I am frequently asked for evidence that internal control psychology/choice theory is effective. It’s a fair question. After all, if what I espouse doesn’t help us get to a better place, why would anyone want to learn about it and apply it?
When I do parents workshops, I generally ask parents what they want for their kids. Their comments vary slightly, but all parents want their kids to be successful. Interestingly, the things most parents want for their kids have now been researched as part of an impressive longitudinal study. Research headed by Duke University’s Avshalom Caspi followed 1000 children for 32 years in Dunedin, New Zealand.
Consider the following descriptors of success: academic success, positive peer relationships, health, wealth, and happiness. The factor the researchers found most essential for success (defined in all those ways) was the ability to develop self-control.
For those of us who teach internal control psychology/choice theory, this is an affirming piece of significant research. The carrot and stick, external control approach to raising kids overtly attempts to control children. While the intent is clearly benevolent, the parental imperative is, “I need to control my child’s behavior.” This notion is woven into the vernacular. How many of us have heard (or said) about parents whose children are behaving poorly, “Can’t they control their kids?”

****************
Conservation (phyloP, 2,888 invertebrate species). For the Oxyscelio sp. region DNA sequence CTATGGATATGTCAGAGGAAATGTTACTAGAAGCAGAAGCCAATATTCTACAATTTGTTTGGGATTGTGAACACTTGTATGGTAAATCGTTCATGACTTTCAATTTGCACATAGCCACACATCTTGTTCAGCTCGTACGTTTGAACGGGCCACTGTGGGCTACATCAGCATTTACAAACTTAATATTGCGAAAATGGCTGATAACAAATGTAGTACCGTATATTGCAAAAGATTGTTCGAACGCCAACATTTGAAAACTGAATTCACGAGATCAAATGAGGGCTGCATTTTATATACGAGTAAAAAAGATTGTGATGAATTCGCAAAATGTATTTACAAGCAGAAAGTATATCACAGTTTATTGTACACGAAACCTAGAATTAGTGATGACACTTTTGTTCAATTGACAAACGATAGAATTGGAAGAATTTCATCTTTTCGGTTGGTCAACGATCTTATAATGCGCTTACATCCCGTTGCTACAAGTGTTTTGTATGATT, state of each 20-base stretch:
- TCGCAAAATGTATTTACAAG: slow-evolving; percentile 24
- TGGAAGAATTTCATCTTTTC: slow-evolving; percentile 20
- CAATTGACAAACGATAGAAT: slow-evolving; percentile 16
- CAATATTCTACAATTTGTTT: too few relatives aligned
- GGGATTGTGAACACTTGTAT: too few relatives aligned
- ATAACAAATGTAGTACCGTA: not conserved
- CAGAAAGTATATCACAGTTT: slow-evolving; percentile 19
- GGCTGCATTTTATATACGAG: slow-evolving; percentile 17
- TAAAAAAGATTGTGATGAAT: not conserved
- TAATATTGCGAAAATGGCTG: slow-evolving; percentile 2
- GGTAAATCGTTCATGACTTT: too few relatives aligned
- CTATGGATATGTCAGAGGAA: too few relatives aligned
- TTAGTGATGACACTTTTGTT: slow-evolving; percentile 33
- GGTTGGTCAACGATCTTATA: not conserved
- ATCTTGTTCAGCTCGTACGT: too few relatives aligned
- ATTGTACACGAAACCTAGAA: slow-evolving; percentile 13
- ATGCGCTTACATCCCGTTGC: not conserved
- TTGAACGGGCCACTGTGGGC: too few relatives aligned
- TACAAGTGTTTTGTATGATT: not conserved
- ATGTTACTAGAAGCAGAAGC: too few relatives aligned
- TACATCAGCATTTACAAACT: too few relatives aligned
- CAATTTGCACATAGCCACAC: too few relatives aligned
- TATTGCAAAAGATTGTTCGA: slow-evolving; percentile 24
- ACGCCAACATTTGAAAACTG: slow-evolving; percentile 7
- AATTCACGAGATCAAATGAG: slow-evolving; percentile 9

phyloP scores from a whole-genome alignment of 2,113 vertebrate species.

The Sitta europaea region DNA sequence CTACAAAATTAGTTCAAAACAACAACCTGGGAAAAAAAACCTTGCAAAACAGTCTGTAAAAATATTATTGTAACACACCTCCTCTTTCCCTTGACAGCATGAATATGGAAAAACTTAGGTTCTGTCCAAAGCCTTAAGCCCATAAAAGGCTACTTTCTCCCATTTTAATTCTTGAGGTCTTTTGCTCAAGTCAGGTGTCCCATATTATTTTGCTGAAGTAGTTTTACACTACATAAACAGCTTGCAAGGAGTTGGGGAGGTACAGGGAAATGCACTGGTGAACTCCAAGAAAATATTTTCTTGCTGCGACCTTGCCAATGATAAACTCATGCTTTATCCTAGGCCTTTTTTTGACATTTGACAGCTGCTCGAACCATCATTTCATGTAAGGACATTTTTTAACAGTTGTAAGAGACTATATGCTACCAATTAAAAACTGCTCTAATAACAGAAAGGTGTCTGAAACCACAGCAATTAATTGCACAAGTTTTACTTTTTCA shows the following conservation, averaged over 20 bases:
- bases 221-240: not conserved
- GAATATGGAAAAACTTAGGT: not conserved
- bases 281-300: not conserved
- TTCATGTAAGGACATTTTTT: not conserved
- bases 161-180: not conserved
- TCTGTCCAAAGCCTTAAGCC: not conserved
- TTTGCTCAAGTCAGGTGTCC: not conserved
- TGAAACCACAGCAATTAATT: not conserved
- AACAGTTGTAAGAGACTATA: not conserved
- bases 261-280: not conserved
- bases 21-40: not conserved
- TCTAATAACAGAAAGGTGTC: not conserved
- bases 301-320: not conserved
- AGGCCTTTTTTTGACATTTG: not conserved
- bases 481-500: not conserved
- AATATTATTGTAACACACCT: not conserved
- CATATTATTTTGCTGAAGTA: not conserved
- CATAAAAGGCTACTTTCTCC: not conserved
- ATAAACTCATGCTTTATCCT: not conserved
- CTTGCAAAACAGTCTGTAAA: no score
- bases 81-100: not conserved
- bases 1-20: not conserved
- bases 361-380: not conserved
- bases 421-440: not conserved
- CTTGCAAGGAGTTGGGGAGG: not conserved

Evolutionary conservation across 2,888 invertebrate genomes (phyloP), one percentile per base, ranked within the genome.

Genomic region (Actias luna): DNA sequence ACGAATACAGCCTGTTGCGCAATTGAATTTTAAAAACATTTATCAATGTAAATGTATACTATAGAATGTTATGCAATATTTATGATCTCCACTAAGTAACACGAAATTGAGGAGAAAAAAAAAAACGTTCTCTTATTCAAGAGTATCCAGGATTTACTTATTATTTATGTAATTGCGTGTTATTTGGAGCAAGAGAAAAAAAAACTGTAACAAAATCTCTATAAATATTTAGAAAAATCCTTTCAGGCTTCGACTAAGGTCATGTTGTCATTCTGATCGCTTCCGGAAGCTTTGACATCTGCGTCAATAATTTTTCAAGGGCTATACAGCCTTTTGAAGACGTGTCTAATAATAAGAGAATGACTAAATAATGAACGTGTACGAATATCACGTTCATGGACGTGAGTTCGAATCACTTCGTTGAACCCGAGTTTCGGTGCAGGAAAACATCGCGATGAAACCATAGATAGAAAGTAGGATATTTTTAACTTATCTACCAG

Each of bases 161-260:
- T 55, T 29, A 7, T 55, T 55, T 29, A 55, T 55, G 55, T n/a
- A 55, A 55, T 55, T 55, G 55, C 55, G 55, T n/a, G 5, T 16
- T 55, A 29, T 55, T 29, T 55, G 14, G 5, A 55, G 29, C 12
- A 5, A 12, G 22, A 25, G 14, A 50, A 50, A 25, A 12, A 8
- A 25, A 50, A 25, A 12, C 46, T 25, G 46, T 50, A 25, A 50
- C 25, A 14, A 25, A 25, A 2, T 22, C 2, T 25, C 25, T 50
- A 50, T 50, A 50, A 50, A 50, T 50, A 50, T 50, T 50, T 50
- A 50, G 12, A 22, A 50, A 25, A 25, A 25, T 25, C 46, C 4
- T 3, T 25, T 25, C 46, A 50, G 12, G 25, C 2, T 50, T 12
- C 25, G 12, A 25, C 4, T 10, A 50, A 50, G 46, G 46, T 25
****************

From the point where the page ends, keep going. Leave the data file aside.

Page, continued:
You can try to control your kids if you want, but if your goal is to help them be successful, the research clearly suggests that you’d be better off helping them develop self-control. The best way to do that is to apply the principles of internal control psychology/choice theory. Help your kids develop a sense of responsibility. Help them learn to routinely evaluate their behavior. Allow them to experience failure and to learn from their mistakes. (Note: This is not the same as punishing them!) Parents who move toward internal control psychology/choice theory and give up practices designed to externally control their children are giving them the best chance to become the successful adults they want them to be.
What do you want for your kids?
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